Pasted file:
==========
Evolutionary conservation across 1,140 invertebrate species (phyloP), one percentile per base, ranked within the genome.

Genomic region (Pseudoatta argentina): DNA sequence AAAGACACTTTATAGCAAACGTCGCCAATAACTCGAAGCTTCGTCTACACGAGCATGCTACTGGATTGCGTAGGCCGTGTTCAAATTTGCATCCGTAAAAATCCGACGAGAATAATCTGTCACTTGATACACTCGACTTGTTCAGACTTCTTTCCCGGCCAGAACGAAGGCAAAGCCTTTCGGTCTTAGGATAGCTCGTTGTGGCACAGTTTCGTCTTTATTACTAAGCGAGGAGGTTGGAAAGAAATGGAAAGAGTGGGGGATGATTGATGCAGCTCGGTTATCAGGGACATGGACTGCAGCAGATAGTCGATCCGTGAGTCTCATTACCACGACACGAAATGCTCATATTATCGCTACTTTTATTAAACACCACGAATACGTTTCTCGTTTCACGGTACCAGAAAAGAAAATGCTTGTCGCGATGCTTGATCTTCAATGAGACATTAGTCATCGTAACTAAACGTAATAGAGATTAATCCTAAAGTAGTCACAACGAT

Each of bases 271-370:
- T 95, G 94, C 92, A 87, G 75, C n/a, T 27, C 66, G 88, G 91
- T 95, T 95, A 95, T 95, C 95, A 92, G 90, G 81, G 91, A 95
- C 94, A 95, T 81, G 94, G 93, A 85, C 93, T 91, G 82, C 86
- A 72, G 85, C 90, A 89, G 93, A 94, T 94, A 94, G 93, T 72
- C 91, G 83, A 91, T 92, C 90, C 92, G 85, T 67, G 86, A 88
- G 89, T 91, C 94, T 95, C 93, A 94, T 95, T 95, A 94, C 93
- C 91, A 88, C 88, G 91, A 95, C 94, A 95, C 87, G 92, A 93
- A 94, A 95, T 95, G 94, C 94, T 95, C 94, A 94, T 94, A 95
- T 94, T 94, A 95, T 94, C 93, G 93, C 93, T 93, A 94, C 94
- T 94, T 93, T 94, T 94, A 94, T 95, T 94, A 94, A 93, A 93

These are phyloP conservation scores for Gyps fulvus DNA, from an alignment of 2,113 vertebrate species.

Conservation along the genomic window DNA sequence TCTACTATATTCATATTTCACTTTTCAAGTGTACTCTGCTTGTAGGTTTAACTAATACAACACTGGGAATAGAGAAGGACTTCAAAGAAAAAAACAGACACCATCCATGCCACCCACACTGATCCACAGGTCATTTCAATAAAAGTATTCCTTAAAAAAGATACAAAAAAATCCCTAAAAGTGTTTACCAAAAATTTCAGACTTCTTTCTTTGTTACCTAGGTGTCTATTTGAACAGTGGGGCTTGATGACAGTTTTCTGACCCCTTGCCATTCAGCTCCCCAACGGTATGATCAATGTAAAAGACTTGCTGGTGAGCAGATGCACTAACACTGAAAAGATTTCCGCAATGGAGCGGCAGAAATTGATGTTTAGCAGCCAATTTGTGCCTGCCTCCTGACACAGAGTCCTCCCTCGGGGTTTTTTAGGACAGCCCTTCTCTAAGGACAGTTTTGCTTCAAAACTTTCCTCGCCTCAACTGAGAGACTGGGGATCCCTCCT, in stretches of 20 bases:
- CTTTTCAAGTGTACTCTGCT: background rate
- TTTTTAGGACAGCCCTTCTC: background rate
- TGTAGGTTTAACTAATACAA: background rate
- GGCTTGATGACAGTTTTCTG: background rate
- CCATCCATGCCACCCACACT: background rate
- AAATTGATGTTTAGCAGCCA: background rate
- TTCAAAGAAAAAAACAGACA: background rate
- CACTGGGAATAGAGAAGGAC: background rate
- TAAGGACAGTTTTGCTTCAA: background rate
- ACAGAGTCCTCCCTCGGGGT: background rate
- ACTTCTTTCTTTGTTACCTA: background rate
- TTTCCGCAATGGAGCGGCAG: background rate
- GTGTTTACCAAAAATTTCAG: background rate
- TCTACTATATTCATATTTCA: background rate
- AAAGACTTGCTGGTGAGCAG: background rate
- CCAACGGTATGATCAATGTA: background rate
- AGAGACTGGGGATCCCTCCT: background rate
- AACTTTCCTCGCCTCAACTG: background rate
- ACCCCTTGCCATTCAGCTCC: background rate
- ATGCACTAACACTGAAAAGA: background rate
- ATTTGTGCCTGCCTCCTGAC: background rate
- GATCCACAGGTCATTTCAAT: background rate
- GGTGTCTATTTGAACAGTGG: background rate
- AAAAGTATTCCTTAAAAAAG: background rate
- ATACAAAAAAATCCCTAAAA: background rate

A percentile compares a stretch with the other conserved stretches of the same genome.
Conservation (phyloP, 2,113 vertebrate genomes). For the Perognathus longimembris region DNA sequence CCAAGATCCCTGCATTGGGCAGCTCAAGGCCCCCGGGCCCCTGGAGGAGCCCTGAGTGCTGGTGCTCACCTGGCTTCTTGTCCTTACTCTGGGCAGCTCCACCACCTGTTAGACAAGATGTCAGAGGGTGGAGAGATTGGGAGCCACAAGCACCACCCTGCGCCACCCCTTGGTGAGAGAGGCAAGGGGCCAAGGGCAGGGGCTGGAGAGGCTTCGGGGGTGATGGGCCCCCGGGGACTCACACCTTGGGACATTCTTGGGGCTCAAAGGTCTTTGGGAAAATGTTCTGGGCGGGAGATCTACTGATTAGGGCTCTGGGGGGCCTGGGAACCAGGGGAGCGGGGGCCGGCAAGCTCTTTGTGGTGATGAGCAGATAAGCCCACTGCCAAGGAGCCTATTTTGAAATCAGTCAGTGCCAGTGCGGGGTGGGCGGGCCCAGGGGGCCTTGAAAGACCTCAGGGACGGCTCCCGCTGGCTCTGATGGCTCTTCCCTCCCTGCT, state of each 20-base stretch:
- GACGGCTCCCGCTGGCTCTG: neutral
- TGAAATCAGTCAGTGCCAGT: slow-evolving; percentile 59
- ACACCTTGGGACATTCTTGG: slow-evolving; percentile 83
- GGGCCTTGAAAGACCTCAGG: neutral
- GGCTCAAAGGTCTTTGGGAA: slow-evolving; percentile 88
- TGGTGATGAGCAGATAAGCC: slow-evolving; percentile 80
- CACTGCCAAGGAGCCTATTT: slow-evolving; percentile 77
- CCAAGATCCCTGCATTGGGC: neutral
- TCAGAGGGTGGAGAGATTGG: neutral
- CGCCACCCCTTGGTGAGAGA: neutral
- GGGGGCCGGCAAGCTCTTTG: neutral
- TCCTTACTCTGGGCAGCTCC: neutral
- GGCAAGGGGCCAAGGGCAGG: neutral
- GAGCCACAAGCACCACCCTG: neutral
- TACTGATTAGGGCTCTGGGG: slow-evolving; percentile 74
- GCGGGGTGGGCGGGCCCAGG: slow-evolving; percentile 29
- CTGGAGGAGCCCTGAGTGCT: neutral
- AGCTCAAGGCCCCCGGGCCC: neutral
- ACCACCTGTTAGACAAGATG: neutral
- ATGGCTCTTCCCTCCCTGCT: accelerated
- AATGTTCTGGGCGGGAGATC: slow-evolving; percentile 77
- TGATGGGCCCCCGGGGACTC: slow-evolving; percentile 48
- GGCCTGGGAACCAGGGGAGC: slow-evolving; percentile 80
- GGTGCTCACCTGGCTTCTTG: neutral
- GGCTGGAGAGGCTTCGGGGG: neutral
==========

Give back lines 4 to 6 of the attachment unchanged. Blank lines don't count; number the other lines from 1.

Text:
- T 95, G 94, C 92, A 87, G 75, C n/a, T 27, C 66, G 88, G 91
- T 95, T 95, A 95, T 95, C 95, A 92, G 90, G 81, G 91, A 95
- C 94, A 95, T 81, G 94, G 93, A 85, C 93, T 91, G 82, C 86